What is an epiretinal membrane (ERM)?
It is an extra, abnormal layer of fibrous or scar tissue which proliferates on the surface of the retina. In clinical practice, we usually are only concerned with macular epiretinal membranes, as the macula is the most important part of your retina – the part responsible for your central vision.
What problems does it cause?
In many patients, early membranes cause no symptoms or problems and do not need treatment. In some patients, the membranes can contract, causing the retina to become thickened and distorted. This can cause any of the following symptoms:
- distortion – straight lines eg door frames do not appear straight
- double vision or ghosting of images
- macropsia – everything looks larger with the affected eye
Can epiretinal membrane spontaneously resolve or fall away from the retina?
Yes, but it is so rare that this eventuality need not be considered for practical purposes.
How can epiretinal membrane be treated?
The only treatment is to surgically remove the membrane in an operation known as a vitrectomy. Below are some images of Mr Shah performing surgery for epiretinal membrane.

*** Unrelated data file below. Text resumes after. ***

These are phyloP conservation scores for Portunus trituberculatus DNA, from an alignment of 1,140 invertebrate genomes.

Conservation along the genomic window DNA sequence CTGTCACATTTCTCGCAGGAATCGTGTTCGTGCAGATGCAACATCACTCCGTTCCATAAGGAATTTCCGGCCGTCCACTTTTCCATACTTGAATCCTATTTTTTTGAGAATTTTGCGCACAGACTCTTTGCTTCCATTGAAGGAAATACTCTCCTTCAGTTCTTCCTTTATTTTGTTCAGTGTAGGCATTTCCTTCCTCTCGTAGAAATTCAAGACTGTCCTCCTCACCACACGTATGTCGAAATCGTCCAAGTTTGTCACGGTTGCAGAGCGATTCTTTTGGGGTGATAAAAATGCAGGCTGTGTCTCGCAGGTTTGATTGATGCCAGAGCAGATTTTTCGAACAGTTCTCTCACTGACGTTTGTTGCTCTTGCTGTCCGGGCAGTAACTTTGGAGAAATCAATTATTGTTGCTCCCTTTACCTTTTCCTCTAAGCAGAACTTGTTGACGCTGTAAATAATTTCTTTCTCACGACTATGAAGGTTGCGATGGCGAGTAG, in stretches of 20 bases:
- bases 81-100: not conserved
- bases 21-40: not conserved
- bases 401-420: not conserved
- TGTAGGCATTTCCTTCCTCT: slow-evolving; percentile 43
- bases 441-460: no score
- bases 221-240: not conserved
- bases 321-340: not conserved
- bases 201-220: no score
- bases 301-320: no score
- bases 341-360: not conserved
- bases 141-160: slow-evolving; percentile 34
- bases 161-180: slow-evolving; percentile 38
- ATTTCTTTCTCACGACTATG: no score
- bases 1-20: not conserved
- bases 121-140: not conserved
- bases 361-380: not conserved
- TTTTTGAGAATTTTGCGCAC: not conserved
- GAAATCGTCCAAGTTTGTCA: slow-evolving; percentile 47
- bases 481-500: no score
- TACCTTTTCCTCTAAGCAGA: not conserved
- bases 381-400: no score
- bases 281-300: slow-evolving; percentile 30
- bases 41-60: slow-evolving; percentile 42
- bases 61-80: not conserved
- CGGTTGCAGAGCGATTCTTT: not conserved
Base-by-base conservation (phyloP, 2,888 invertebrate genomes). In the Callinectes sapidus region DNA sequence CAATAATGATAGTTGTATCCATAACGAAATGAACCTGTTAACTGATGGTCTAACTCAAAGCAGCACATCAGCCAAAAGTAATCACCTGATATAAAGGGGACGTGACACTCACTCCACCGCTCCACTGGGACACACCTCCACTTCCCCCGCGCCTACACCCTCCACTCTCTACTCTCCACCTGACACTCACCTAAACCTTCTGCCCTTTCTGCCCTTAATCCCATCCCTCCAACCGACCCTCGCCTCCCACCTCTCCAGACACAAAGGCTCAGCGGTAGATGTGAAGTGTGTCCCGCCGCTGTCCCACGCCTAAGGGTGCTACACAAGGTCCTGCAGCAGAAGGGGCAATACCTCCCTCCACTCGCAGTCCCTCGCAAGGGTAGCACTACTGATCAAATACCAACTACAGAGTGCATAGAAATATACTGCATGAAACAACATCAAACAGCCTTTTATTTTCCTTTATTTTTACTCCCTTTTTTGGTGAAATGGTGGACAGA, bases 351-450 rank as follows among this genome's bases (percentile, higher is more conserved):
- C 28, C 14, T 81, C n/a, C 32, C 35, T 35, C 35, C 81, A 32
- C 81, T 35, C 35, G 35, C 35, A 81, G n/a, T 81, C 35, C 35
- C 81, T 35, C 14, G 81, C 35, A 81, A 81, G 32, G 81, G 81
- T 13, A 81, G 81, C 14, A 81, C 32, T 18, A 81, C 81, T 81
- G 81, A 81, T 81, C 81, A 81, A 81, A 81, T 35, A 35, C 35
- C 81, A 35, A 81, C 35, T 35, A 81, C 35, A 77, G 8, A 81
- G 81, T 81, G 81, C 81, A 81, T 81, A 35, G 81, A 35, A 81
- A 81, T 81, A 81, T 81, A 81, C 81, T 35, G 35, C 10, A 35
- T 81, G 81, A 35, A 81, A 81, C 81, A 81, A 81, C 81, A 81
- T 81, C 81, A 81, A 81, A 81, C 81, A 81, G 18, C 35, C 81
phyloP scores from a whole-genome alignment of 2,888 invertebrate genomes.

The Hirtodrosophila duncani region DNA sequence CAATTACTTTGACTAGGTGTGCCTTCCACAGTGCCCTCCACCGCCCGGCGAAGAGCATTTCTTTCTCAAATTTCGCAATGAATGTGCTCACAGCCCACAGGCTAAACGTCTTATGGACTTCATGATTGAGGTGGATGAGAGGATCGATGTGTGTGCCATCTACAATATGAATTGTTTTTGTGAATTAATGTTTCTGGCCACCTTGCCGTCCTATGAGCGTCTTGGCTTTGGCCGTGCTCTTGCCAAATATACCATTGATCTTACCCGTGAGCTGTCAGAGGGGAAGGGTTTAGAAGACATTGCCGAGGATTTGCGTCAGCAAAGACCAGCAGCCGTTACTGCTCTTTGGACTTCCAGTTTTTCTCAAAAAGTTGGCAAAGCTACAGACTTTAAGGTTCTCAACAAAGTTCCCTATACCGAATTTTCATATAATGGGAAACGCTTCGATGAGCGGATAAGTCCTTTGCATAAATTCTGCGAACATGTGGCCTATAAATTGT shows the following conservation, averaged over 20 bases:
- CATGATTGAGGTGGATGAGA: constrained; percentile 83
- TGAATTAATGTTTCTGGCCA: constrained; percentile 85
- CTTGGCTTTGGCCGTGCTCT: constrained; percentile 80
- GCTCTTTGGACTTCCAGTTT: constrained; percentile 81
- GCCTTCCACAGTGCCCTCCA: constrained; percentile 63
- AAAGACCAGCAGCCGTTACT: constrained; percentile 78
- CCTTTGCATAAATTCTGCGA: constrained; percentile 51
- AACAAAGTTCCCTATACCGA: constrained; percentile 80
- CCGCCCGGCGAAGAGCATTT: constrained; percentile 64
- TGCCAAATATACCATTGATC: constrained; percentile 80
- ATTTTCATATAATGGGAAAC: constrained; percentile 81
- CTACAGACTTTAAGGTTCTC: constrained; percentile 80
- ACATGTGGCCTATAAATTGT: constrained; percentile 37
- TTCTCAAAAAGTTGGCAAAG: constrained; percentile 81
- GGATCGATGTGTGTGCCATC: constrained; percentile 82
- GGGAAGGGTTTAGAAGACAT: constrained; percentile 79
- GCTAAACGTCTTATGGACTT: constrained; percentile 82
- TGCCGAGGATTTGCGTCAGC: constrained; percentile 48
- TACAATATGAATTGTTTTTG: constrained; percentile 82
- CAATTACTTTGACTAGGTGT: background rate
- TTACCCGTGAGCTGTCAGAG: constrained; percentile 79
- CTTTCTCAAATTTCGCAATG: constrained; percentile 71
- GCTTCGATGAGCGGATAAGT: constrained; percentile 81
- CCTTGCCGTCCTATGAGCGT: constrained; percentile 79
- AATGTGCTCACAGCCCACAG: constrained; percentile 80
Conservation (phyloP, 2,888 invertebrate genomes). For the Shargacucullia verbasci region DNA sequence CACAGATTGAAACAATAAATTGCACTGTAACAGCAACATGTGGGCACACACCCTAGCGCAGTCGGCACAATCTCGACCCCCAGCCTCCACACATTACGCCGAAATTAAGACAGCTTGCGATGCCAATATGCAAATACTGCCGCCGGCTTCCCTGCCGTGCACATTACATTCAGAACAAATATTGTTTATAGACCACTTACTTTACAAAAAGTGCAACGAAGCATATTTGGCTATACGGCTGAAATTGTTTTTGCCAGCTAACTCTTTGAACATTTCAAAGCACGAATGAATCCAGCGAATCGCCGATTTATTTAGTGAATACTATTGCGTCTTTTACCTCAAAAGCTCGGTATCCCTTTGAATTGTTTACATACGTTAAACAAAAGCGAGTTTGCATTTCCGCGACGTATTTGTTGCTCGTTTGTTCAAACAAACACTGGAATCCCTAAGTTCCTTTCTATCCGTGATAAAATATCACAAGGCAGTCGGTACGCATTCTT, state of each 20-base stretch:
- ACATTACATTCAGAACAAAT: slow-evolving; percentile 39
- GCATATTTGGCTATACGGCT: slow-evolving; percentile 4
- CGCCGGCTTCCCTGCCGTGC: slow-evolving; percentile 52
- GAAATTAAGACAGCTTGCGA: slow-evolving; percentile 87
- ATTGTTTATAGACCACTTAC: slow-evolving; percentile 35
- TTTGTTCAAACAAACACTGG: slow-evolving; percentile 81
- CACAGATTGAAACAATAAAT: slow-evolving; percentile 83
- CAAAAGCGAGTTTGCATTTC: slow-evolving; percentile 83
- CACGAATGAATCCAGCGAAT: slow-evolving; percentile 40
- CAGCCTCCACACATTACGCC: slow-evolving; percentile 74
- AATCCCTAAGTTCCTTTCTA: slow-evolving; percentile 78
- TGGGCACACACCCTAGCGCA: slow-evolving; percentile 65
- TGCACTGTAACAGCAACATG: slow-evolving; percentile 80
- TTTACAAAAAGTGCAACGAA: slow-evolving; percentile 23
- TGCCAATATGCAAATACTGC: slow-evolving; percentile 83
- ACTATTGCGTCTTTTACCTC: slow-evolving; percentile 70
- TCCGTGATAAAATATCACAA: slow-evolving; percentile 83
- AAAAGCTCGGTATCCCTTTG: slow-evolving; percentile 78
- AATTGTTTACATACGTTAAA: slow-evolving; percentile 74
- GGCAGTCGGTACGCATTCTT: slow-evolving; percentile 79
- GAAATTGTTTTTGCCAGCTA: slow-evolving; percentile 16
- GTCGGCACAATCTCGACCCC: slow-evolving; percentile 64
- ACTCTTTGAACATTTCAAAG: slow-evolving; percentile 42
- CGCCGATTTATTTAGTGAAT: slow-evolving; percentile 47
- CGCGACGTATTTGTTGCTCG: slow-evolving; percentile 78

I have cataract as well as epiretinal membrane – can both be treated at the same time?
Yes – this is called combined phacovitrectomy and is a commonly performed procedure. If you have significant epiretinal membrane and you opt for cataract surgery alone, then the ERM is known to be associated with a higher chance of retinal swelling after the cataract operation. However, the combined procedure is a bigger operation to have than the cataract operation alone. This is quite a difficult topic to discuss generically – in reality most patients will have individual factors, some specific to their ERM, which may make either option (cataract extraction alone or cataract extraction combined with vitrectomy and ERM removal) the more sensible choice. This is a discussion to have with your vitreoretinal surgeon.